The E70, shown in the picture above, would also be impossible to follow for its entirety. It starts in Spain at Coruna and travels through France, Italy

Part of E70 in Italy

Part of E70 in Italy

Slovenia, Croatia, Serbia, Romania, Bulgaria at Varna. From there the route crosses the Black Sea, presumably by ferry, to Samsun in Turkey and on, to end at Poti in Georgia 4550km  (2830 miles) later. Unfortunately, there is no ferry operating between these places at present! (

I suppose E routes and numbers are quite useful if you are driving on a route that takes you through several countries because you can keep following the same road number, assuming the different countries all display the E numbers. Although, with the growing use of satnav, even this is questionable. And, I can quite understand, and approve of, the UK stance of not adopting them into our road numbering system. Our roads, obviously, do not join up with those of any other countries, so they are of limited value and it would be very expensive now to add them to our signage.

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3 Responses to French and European road numbering

  1. E routes may have some benefit at the continental level where a sizeable number of drivers may frequently travel through several countries in a day ,often intensely populated countries [say Belgium, Luxembourg Holland and Germany ]. However many of the routes arguably don’t make much sense other than being N-S or E-W routes one a continental map – for example the numbers of people say wanting to drive from Algeciras to Glasgow must be minuscule. [ Also they can only get there via Southampton – most would probably fly !]

    .Another problem, apart from Britain being an island, is that the EU routes don’t really reflect the most popular routes WITHIN the UK or or Ireland [ i.e the key routes between the largest population centres ] but between places/towns lying on either a north south or an east west grid which must end in a port allowing access to European continent . These are not necessity popular or heavily used routes routes. Thus there is a secondary E18 route from Newcastle to Londonderry via Stranraer – hardly a route of any significance whatsoever over in terms of UK traffic likely to use it . Ot there is the major e/w designated route the E20 from Shannon to St Petersburg[ via Dublin/Liverpool ferry ] and then Hull/Esbjerg ferry ] and Stockholm/Tallin [ ferry ]. Hardly route likely to be used from end to end . Equally there isn ‘t a single designated route from Glasgow or Manchester to London { a very busy route – indeed one of the UK’s busiest ] to get there you must use the E5, E24 and E13! – there is therefore no advantage over using using the UK routes number . Also other busy and important routes aren’t even designated at all : for example Birmingham -Bristol -Plymouth isn’t even on the map despite being very busy route the M5!{and Plymouth having ferries to Europe ] . In truth the numbers here don’t really reflect UK desire lines , are interrupted by ports [some do not have a car ferry to where the road goes t was well ].Using them would simply add an unnecessary layer of numbering in the UK and might actually create confusion .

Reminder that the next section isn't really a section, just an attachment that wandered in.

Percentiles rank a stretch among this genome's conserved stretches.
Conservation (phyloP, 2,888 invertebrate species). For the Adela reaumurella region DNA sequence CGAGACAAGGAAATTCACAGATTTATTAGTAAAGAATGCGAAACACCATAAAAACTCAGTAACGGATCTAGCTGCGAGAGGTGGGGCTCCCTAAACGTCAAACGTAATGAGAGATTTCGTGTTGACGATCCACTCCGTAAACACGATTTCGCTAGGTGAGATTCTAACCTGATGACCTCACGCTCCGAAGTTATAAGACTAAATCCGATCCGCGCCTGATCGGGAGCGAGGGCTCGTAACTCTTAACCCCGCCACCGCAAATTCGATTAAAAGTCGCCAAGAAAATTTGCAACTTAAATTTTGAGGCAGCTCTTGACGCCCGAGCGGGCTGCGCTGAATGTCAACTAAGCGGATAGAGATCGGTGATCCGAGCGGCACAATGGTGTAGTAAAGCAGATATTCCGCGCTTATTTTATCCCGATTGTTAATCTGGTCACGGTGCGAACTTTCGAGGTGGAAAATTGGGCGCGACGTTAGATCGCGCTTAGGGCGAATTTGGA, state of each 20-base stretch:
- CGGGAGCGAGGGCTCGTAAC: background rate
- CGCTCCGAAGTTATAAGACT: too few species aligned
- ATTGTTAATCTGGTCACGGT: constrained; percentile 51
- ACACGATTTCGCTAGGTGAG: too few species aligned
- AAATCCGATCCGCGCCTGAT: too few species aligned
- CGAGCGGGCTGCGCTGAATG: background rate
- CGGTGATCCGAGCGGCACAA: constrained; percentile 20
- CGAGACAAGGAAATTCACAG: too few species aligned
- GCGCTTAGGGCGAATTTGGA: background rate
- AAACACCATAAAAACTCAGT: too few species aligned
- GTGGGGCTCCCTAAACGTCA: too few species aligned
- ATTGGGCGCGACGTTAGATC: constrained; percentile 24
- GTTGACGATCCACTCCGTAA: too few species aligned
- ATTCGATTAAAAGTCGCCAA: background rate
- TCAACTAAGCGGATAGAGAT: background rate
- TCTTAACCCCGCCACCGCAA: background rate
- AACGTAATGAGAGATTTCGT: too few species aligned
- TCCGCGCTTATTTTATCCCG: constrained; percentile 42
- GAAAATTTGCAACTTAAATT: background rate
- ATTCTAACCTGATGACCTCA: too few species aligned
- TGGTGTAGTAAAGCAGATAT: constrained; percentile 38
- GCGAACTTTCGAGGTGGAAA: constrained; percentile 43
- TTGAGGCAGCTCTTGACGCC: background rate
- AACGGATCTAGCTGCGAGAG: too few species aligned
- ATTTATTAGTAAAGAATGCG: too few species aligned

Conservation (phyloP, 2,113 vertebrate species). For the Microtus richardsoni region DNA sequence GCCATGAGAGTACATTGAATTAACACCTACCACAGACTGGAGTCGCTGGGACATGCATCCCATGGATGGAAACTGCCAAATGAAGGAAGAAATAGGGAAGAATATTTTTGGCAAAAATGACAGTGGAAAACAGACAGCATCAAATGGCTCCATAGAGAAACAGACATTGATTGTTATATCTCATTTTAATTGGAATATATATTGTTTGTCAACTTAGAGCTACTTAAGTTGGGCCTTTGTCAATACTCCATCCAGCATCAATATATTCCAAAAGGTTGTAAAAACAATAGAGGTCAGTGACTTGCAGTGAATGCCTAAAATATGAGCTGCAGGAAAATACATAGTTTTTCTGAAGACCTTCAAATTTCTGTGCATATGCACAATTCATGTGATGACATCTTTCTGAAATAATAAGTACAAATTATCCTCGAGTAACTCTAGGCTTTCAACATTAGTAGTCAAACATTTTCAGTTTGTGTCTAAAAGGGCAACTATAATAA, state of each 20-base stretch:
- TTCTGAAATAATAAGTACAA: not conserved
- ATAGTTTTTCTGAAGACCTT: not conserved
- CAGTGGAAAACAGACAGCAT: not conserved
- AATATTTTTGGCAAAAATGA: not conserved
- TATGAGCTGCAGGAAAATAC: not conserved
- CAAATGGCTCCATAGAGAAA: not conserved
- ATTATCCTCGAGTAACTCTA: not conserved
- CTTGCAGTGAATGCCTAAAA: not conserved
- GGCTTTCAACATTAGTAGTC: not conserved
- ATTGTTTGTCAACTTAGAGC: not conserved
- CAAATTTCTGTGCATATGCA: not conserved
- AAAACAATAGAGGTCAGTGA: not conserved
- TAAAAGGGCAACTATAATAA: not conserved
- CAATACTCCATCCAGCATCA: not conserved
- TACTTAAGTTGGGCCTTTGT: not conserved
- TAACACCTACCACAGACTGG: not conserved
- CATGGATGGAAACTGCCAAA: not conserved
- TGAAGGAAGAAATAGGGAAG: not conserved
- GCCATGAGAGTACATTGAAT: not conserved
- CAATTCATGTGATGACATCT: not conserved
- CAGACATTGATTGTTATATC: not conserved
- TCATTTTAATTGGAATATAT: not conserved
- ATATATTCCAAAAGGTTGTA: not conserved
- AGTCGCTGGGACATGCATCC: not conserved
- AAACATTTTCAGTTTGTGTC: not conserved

• seclectic says:

      Yes I was not implying we should adopt them simply exploring their origin and some of the less logical quirks. As you point out viewed from a UK perspective they are pretty useless.

  2. I would comment first that Chris Fairlamb is incorrect in referring to the E-routes as EU routes; they are nothing to do with the European Union, and indeed predate the EU by a number of years. They were a post-war initiative of the United Nations Organization.
    Second I can recall, rather vaguely, about seeing the E number on a route in the east of England about sixty-plus years ago. I have a feeling it may have been the E32, and the number appeared on a green strip added to the route panel on the old style, pre-Worboys direction signs. According to Wikipedia:
    “Route E 32 in the international E-road network is completely within the United Kingdom.….
    “The E 32 runs between Colchester and Harwich, and is 30 kilometres in length, making it one of the shortest E-roads. It follows the A120 road. In the western part it is similar to a motorway but not signposted as such. The rest is ordinary road. It carries a lot of heavy vehicles. It connects to the E 30 and to the ferries from Harwich to Belgium, Netherlands, Germany and Denmark.”